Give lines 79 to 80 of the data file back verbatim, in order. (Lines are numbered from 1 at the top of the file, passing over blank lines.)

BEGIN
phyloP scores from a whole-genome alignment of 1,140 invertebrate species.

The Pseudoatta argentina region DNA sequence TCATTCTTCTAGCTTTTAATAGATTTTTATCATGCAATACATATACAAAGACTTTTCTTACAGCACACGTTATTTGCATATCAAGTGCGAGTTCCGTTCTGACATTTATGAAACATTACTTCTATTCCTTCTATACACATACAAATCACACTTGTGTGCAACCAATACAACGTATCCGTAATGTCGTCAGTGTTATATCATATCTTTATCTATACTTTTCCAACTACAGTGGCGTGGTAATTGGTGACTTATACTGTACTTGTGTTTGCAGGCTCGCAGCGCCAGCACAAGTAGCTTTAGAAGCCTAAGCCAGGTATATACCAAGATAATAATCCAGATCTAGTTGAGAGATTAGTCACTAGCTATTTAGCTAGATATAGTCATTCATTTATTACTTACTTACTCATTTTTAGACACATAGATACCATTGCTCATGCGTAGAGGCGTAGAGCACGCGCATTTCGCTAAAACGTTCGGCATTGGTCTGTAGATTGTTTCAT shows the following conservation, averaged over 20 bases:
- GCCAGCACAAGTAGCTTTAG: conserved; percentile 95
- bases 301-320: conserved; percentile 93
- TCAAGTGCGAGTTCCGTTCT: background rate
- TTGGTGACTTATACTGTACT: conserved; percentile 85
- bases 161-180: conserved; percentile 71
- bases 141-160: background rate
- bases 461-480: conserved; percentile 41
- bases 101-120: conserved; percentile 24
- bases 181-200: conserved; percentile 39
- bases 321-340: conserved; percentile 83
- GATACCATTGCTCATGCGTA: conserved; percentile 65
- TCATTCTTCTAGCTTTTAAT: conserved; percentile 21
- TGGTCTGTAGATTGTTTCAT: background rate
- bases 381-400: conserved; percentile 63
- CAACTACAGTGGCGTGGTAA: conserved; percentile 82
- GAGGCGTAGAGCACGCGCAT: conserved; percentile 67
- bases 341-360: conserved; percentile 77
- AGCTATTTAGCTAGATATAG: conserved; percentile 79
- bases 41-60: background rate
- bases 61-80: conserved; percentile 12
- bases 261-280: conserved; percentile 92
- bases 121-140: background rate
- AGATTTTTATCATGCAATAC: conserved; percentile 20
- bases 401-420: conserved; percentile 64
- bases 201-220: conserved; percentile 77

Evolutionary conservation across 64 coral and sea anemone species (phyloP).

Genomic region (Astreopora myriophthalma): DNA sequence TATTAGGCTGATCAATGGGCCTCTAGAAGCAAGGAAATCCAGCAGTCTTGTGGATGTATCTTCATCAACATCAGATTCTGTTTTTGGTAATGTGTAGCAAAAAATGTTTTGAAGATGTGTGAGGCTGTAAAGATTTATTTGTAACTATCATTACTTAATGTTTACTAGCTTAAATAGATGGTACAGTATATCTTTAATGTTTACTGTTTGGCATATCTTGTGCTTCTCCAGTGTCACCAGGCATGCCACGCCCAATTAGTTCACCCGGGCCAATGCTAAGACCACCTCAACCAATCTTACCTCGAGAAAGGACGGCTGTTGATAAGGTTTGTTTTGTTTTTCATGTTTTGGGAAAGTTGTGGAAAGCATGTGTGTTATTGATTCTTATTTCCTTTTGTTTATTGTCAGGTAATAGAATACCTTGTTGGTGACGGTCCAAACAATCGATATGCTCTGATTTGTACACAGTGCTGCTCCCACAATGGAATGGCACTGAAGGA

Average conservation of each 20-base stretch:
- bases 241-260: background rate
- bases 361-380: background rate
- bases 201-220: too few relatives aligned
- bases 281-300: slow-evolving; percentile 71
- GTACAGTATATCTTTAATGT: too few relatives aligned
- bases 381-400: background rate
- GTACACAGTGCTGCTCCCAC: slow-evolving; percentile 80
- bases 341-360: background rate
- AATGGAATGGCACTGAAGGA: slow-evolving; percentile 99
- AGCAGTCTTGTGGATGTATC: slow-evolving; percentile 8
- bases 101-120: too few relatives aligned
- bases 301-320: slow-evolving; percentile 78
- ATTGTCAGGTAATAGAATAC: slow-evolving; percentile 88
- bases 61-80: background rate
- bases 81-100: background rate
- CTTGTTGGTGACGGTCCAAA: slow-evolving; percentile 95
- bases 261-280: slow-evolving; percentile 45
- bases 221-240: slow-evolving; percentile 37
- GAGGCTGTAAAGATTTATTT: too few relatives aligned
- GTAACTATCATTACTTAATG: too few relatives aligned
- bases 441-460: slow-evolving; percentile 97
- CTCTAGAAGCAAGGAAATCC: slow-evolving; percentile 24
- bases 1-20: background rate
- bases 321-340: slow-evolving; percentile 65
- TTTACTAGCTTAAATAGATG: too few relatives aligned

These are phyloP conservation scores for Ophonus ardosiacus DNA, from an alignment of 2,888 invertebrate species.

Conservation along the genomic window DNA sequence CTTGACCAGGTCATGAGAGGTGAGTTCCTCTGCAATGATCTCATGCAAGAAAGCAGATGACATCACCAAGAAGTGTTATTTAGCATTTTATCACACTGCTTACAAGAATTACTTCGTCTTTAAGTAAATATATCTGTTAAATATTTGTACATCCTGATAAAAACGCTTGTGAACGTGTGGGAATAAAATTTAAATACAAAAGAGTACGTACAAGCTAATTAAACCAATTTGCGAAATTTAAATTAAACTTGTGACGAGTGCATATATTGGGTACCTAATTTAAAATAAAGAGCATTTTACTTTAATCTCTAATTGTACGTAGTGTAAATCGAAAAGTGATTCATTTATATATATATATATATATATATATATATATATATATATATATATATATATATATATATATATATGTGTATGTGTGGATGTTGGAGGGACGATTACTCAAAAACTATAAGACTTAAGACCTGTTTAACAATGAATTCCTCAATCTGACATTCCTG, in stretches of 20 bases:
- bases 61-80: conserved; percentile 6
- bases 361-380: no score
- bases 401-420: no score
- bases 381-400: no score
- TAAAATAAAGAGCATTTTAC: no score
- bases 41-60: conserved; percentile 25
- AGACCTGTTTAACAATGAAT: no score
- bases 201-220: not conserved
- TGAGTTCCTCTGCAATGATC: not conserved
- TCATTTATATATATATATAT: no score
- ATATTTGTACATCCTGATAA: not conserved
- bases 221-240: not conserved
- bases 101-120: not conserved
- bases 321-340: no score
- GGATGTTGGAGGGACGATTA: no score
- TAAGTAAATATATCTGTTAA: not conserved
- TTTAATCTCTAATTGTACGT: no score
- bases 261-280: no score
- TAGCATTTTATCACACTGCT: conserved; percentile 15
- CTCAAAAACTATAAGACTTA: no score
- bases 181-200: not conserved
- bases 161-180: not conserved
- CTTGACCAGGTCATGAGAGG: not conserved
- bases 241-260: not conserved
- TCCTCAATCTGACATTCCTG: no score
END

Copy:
- bases 161-180: not conserved
- CTTGACCAGGTCATGAGAGG: not conserved